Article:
I, along with several other Review-Journal scriveners, recently joined the lowing herds browsing the ether — otherwise known as bloggers, those free-range creatures who mostly chew up the intellectual property of others and spit out their cuds online.
You can find our blogs at the newspaper’s Web site, reviewjournal.com, along with some actual news.
In an effort to find a rationale for this otherwise irrational omphaloskepsis — that’s Greek for navel gazing — I turned to an old friend and revisited his explanation for the phenomenon.
Thus, for all of you who write blogs, which seems like everyone, and for all of you who read blogs, which seems like no one, may I be so bold as to recommend an interesting little treatise by George Orwell called "Why I Write."
Orwell brings the essay with a brief history of his youthful experiments with writing and admitted plagiarisms. He was the middle child of three, but there was a five-year gap on either side.
"I had the lonely child’s habit of making up stories and holding conversations with imaginary persons," Orwell recalled, "and I think from the very start my literary ambitions were mixed up with the feeling of being isolated and undervalued. I knew that I had a facility with words and a power of facing unpleasant facts, and I felt that this created a sort of private world in which I could get my own back for my failure in everyday life."
After his exploration of various forms, poetic and prose, including what he calls "the cheapest journalism," Orwell got down to the core of the matter that covers the rationale for most, if not all of us unrepentant scribblers.
First is sheer egoism.
"Desire to seem clever, to be talked about, to be remembered after death, to get your own back on the grown-ups who snubbed you in childhood, etc., etc.," Orwell explains. "It is humbug to pretend this is not a motive, and a strong one. Writers share this characteristic with scientists, artists, politicians, lawyers, soldiers, successful businessmen — in short, with the whole top crust of humanity. … Serious writers, I should say, are on the whole more vain and self-centered than journalists, though less interested in money."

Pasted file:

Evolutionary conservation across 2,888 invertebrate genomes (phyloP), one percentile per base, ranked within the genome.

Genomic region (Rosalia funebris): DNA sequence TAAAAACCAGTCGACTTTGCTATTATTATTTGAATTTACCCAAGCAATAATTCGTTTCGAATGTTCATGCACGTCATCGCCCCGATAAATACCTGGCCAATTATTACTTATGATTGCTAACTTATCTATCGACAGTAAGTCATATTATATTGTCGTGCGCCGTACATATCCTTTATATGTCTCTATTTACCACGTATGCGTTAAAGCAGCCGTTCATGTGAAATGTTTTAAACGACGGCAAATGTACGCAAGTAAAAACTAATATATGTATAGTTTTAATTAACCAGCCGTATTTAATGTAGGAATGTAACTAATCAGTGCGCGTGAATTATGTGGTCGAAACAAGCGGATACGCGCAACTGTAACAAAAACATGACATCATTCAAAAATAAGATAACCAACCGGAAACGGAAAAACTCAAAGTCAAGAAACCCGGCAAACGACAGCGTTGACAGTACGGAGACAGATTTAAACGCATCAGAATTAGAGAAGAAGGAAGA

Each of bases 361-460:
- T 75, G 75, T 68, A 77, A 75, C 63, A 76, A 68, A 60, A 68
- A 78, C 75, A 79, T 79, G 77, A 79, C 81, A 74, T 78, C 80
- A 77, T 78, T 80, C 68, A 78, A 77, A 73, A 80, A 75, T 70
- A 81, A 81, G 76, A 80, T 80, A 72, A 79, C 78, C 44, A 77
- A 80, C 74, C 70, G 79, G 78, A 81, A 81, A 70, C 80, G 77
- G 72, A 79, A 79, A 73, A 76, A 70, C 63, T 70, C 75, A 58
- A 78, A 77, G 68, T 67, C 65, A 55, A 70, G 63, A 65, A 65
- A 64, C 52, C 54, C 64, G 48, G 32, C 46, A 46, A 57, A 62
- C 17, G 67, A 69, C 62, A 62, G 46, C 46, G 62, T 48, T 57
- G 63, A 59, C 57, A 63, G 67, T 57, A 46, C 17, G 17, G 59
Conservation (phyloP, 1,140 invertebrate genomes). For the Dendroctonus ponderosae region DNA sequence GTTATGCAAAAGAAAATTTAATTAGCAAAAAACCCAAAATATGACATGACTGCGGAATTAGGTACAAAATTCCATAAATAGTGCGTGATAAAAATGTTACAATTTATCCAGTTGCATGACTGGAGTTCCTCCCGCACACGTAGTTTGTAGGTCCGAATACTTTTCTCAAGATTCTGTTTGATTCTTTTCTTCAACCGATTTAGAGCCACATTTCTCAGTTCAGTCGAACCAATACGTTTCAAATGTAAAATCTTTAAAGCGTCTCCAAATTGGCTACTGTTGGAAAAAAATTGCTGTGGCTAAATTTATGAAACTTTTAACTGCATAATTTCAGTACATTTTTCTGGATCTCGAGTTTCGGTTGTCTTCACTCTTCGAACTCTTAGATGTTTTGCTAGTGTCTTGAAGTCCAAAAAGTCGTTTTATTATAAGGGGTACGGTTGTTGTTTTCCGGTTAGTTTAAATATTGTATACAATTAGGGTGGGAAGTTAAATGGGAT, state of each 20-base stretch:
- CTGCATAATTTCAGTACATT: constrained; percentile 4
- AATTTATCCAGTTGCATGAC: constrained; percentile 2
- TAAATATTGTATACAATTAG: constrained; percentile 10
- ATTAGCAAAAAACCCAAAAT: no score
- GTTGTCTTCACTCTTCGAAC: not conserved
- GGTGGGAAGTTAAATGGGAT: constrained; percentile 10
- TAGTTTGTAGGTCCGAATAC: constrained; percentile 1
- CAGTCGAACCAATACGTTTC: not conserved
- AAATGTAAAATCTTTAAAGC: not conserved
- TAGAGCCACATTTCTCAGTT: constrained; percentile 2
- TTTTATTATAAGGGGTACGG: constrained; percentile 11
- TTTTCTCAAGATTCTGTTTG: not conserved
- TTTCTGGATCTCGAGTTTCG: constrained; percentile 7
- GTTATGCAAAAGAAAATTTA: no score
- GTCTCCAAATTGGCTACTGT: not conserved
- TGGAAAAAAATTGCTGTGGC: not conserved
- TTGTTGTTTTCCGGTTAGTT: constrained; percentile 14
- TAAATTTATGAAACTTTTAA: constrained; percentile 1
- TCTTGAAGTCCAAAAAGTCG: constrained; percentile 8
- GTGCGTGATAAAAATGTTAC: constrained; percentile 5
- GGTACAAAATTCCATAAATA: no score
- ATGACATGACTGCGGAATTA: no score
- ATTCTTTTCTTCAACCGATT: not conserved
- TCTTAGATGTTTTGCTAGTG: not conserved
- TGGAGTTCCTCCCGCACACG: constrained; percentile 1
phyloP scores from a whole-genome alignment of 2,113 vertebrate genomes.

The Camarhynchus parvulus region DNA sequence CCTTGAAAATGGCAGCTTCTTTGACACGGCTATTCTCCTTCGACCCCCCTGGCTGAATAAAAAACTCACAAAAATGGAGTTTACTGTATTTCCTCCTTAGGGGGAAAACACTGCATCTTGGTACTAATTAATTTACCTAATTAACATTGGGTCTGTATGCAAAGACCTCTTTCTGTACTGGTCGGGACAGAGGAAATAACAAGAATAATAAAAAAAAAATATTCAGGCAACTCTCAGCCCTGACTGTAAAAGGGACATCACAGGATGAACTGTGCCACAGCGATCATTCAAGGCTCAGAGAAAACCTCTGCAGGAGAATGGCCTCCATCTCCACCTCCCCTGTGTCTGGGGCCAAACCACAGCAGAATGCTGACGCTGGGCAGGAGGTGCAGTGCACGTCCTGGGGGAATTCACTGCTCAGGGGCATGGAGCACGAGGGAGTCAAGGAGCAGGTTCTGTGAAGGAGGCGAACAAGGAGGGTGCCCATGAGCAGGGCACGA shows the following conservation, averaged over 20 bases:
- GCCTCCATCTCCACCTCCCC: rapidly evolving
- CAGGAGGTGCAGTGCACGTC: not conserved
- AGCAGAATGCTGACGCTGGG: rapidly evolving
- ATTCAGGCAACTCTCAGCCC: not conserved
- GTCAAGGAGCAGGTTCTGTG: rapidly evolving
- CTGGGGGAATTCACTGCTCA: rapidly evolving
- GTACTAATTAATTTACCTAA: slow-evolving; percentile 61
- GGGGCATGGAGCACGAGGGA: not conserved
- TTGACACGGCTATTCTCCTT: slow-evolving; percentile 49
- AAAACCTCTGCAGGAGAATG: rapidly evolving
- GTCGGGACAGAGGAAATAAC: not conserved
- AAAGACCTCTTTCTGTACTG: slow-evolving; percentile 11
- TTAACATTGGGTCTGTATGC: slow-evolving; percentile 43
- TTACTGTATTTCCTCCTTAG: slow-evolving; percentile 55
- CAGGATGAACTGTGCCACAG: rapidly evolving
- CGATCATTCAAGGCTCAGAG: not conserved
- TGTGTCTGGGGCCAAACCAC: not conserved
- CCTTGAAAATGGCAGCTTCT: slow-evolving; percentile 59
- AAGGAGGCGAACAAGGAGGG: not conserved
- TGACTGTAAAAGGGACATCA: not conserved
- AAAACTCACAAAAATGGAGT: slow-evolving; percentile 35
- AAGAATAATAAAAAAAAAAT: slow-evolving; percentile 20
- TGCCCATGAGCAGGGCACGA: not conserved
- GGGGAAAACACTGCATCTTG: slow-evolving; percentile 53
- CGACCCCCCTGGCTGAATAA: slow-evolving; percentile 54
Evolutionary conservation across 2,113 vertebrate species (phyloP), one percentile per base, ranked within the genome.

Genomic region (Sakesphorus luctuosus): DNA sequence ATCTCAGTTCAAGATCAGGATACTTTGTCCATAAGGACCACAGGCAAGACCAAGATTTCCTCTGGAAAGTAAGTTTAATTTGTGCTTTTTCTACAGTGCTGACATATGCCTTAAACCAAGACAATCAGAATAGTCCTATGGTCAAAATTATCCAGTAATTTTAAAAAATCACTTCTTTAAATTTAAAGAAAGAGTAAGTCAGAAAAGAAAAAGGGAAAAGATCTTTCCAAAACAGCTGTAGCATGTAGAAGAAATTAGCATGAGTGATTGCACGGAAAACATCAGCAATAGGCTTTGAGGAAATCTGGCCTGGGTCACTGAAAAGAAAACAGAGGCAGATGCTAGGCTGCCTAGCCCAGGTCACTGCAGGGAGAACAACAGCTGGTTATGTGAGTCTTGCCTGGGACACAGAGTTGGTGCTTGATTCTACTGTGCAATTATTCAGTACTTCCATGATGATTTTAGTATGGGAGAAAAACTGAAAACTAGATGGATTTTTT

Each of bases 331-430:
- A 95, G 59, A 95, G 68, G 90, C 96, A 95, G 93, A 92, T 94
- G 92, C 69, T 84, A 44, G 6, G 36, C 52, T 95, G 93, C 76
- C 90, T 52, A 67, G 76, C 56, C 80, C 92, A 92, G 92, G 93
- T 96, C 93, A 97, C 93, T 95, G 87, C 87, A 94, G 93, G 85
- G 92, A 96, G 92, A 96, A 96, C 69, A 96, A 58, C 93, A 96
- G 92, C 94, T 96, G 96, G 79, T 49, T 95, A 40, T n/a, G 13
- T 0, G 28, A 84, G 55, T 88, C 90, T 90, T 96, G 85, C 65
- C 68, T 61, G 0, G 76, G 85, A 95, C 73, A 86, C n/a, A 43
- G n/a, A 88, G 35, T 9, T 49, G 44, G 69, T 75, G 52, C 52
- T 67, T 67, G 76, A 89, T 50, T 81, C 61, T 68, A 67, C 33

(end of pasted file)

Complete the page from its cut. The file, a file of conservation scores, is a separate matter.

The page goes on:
I think that was both a salute and a sully to the profession of journalism.
The second rationale, according to Orwell, is aesthetic enthusiasm.
"Perception of beauty in the external world, or, on the other hand, in words and their right arrangement. Pleasure in the impact of one sound on another, in the firmness of good prose or the rhythm of a good story. …" Orwell writes. "Above the level of a railway guide, no book is quite free from aesthetic considerations."
Third is historical impulse.
"Desire to see things as they are, to find out true facts and store them up for the use of posterity."
Finally, and probably most importantly, political purpose.
"Using the word ‘political’ in the widest possible sense. Desire to push the world in a certain direction, to alter other peoples’ idea of the kind of society that they should strive after. Once again, no book is genuinely free from political bias. The opinion that art should have nothing to do with politics is itself a political attitude."
Orwell wrote this in 1946, after "Animal Farm," but two years before 1984. He said "Animal Farm" was his first conscious effort "to fuse political purpose and artistic purpose into one whole."
Orwell wrote against totalitarianism and for democratic socialism.
Ayn Rand wrote for free-market capitalism.
Robert A. Heinlein wrote for libertarianism.
Others espouse various "isms" and objective journalism attempts to eschew them, not always successfully.
So, what moves you or me to write?
As our master Orwell said, "All writers are vain, selfish, and lazy, and at the very bottom of their motives there lies a mystery."
Everybody loves to unravel a good mystery, right?
Thomas Mitchell is editor of the Las Vegas Review-Journal and writes about the role of the newspaper and the public’s right to access public records and meetings. He may be contacted at 383-0261 or via e-mail at tmitchell@reviewjournal. com. Read his blog at http://www.lvrj.com/blogs/mitchell.